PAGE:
And, even as a writer, isn’t that the point of making a living?
When I leaned in, she didn’t look away, either. She smiled, stood, shook my hand again, thanked me for my time, and told me that the next step would be an interview with the partners. And they challenged me just as hard. One told me that my communications might affect the company in a negative way if I failed at my job. One asked why I didn’t send thank you emails to those who interviewed me. And the same criticism from the first interview—the lack of a “real job”—peeked through the tone of each question, each response, rebuttal, counterpoint.
After I said that I wanted the job, I remembered that this was my first interview, my first at-bat. It was the first time I got interviewed more than once for the same job, taking a full count and then some. And after fouling off questions I could make contact with, I swung hard with a deep home run cut that flashed through the strike zone and connected with the hottest fastball anyone ever threw at me.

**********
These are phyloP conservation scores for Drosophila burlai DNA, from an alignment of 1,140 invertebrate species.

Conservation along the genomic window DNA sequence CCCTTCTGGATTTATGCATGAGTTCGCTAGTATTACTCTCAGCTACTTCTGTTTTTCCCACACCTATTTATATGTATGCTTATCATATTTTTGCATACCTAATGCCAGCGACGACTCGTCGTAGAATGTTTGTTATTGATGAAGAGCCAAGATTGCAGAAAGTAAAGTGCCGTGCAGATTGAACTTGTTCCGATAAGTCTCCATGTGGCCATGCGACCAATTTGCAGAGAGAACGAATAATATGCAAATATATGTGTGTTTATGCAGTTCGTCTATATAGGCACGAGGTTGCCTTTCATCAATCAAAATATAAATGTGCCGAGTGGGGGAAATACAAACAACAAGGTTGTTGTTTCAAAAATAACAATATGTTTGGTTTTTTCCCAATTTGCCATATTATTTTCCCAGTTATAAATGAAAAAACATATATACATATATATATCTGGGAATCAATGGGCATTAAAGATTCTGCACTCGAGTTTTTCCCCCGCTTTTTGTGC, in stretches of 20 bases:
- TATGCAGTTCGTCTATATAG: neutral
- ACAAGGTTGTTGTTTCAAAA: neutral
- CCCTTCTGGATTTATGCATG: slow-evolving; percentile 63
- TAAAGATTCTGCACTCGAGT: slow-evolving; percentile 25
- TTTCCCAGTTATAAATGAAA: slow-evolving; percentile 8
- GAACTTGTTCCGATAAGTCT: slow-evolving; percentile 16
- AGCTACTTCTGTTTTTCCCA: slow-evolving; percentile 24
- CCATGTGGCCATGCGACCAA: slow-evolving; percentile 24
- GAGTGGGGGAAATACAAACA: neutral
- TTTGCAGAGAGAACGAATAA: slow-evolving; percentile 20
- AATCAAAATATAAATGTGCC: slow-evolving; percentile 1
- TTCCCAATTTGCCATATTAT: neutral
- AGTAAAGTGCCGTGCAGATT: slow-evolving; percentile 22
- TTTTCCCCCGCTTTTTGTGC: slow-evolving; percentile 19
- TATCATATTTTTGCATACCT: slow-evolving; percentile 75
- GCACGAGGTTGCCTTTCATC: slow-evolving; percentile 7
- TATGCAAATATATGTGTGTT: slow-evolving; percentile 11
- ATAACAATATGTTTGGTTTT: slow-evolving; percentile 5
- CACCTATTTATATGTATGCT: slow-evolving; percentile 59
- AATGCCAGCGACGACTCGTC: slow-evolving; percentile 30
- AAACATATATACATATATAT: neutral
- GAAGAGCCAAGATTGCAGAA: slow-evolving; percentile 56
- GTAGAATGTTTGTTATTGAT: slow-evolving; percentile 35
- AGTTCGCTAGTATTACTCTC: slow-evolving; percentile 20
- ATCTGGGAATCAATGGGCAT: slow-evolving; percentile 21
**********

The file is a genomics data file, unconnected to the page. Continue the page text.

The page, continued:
Pitch: What makes you the best candidate?
Swing: I know how to write.
I swung with hubris, with swagger, with the goods that I knew I had to offer. And with the bat’s crack, I became a professional writer. I found a way to use my trade in a way that satisfies me deeply.
And why is it so satisfying? Well, I got a lucky pitch, as most home run hitters do. My company does good work. We work to help people by making one of the most dangerous places in our country—the highway—safer for everyone. Yes, there’s a bottom line, there’s a budget, revenue, deliverables, efficiencies and processes, but there’s also a sense of purpose in that I can help people with my writing. And a sense of gratitude that my boss, and her bosses, read what I had to say about myself, for myself, and about and for those who I admire and love—the personal poems and academic essays and political articles that made up my writing portfolio that I slipped across the table to my interviewers—and took it seriously enough to bring me into a small, dynamic group of hardworking, gracious, sharp, smart, and empathetic people.
And now I’m in the company, literally speaking, of such fine people, with a steady paycheck, and I get to write for them every day. What more could I ask for?